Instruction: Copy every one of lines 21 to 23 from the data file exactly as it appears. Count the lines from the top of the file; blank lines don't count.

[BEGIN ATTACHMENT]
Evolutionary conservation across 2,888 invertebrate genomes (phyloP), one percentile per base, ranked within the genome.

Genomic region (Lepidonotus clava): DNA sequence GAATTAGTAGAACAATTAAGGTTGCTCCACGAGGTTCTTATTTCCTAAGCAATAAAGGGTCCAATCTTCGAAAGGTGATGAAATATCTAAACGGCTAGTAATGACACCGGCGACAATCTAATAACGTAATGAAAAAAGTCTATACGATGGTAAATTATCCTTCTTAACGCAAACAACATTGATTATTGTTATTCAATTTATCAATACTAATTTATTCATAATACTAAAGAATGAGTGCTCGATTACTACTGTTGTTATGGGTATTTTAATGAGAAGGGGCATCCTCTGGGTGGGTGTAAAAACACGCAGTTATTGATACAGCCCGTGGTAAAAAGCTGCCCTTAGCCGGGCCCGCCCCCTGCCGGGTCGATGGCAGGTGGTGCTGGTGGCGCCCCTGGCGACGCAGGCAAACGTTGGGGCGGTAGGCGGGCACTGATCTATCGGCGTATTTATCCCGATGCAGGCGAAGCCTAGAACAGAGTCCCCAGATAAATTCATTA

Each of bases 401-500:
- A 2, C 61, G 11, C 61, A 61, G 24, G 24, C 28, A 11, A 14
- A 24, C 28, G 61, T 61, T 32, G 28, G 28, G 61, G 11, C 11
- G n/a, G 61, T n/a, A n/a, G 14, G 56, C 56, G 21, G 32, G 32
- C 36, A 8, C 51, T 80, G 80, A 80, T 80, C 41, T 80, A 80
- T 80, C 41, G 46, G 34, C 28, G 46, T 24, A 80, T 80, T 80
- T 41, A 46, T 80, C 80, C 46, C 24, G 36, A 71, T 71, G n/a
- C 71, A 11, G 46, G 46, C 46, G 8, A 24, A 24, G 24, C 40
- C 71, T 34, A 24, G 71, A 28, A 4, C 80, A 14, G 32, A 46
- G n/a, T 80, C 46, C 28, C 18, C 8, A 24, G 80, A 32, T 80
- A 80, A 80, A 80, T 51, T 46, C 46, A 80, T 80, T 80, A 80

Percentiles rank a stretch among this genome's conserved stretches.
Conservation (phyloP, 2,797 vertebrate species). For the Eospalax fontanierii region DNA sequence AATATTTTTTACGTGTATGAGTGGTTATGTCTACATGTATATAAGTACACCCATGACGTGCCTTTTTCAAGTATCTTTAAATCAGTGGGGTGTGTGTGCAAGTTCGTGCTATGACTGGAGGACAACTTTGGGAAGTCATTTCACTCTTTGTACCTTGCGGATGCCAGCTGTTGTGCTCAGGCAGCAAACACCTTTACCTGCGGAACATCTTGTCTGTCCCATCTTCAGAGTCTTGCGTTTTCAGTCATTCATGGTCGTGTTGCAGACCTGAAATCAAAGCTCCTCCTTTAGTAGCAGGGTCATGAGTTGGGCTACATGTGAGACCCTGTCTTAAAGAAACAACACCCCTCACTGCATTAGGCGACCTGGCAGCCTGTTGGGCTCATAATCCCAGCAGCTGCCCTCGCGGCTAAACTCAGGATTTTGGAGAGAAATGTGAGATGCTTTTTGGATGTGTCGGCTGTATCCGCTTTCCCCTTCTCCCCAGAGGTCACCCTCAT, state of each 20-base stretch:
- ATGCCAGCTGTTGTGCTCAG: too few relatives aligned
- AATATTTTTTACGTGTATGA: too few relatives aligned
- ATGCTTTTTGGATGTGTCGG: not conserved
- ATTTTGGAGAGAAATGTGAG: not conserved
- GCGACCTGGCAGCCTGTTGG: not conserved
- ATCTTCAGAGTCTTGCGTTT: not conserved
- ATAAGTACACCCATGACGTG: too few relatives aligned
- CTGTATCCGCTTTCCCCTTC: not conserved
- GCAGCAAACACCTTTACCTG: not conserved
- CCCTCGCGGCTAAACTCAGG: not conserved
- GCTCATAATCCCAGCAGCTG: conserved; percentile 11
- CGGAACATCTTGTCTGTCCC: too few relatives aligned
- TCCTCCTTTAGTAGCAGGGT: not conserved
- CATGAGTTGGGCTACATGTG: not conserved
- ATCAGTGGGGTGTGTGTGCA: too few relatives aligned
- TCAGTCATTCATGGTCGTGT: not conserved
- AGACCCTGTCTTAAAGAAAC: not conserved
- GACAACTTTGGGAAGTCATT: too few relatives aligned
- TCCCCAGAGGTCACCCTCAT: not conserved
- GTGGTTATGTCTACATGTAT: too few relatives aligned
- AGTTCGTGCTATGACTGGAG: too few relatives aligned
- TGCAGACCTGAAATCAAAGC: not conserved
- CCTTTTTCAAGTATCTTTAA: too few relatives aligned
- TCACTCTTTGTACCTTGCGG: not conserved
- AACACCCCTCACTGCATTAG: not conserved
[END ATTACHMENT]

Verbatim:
- ATCTTCAGAGTCTTGCGTTT: not conserved
- ATAAGTACACCCATGACGTG: too few relatives aligned
- CTGTATCCGCTTTCCCCTTC: not conserved